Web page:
Bonds

The U.S. could be issuing 50-year bonds as soon as next year as the government looks for cheaper and longer-term ways to finance its burgeoning debt load, Treasury Secretary Steven Mnuchin told CNBC on Thursday.

The European Central Bank (ECB) announced a massive new bond-buying program Thursday in a bid to stimulate the ailing euro zone economy.

The Dow closes back above 27K as investors take note as some major changes happening inside the market. Our Bob Pisani has more for us from the New York Stock Exchange.

The yield on the benchmark 10-year Treasury note dove Tuesday to its lowest level since 2016 after a report on the U.S. manufacturing sector showed a contraction in August.

With a volatile August, what can investors expect in the month of September? Mike Santoli has more from the New York Stock Exchange.

Joining us on the show is Luke Lloyd, Investment Strategist at Strategic Wealth Partners, who gives us his analysis what we can look forward to in the markets this month.

Treasury Secretary Steven Mnuchin said ultra-long U.S. bonds are being considered by the Trump administration, according to Bloomberg News.

The rate on the benchmark 30-year Treasury bond sank to an all-time low on Wednesday while the U.S. yield curve inverted even further as fixed-income traders grew more confident in forecasts of tepid inflation and slower economic growth.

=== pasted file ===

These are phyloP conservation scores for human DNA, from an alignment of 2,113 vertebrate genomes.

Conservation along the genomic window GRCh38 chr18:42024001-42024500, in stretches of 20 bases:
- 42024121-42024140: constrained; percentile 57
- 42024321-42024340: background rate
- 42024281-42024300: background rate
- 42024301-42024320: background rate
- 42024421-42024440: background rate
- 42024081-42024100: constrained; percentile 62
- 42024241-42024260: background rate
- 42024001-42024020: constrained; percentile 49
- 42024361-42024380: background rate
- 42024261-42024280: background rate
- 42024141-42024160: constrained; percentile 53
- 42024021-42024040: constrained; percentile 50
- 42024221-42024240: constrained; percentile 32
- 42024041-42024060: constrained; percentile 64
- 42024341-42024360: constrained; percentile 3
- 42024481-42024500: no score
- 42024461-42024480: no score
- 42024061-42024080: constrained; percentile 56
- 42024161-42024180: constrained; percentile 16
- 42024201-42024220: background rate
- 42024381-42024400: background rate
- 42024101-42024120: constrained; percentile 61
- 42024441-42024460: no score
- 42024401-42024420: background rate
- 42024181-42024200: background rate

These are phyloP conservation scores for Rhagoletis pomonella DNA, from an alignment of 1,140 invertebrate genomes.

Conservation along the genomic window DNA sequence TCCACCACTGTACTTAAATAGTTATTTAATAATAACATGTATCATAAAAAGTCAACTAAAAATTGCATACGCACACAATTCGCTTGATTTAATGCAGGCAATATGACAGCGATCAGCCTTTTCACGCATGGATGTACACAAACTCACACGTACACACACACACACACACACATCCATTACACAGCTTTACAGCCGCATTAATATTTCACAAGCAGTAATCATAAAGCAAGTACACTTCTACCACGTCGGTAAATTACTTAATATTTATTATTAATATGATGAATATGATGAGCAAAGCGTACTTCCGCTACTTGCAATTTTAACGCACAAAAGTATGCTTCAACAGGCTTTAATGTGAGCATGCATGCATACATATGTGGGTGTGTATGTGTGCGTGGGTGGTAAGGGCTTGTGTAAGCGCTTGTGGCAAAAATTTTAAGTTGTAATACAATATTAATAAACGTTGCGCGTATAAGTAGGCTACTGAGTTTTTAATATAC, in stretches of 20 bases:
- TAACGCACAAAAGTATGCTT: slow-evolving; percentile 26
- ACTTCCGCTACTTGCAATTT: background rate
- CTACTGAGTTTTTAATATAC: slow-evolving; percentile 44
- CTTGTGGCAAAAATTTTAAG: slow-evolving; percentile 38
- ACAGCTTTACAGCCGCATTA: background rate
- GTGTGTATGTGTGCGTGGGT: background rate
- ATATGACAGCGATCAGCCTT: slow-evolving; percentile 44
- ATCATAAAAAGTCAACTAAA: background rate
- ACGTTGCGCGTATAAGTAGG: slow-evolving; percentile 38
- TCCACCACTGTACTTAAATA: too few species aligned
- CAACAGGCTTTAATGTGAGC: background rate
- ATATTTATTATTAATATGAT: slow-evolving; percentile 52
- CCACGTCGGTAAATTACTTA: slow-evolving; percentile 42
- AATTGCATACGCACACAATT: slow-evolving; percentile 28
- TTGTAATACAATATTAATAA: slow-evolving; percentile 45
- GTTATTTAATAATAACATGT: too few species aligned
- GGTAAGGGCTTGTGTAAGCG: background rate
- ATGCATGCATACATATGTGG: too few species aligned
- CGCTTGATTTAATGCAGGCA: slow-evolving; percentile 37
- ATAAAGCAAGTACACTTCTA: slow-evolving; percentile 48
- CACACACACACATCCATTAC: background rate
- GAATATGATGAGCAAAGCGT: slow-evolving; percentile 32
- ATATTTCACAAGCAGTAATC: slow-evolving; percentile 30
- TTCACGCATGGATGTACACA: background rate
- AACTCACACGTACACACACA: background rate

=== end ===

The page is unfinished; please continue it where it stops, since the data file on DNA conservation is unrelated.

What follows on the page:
Joining us on the show to talk more about the latest on the continued volatile stock markets well as the yield on the 30-year treasury bond is Mike Ryan, CIO at UBS Global Wealth Management Americas.

Long-term Treasury rates added to their monthlong slide on Tuesday, aggravating a key yield curve inversion and sending the 10-year yield to its lowest level against the 2-year rate since 2007.

With the increase tensions between U.S. and China over trade and the continued market volatility, some investors are looking for so-called safe havens such as gold and bonds. But, how safe are they? Hugh Johnson, Chairman and CIO at Hugh Johnson Advisors, joins us in this discussion.

More to discuss about what the Federal Reserve might decide regarding interest rates and how the market may react is Sarah Hunt, a Portfolio Manager at Alpine Woods Capital Investors.

A divided Federal Reserve meets thousands of miles away from Wall Street in what’s turning into a high stakes event for investors. Steve Liesman has more for us from Jackson Hole, Wyoming.

The inverted yield curve isn’t just spooking people over a possible recession – it’s doing weird things to mortgage rates, too.

The main part of the yield curve inverted once again on Thursday as the yield on the benchmark 10-year Treasury note traded under that of the 2-year note, the third time the recession indicator has been triggered since last Wednesday.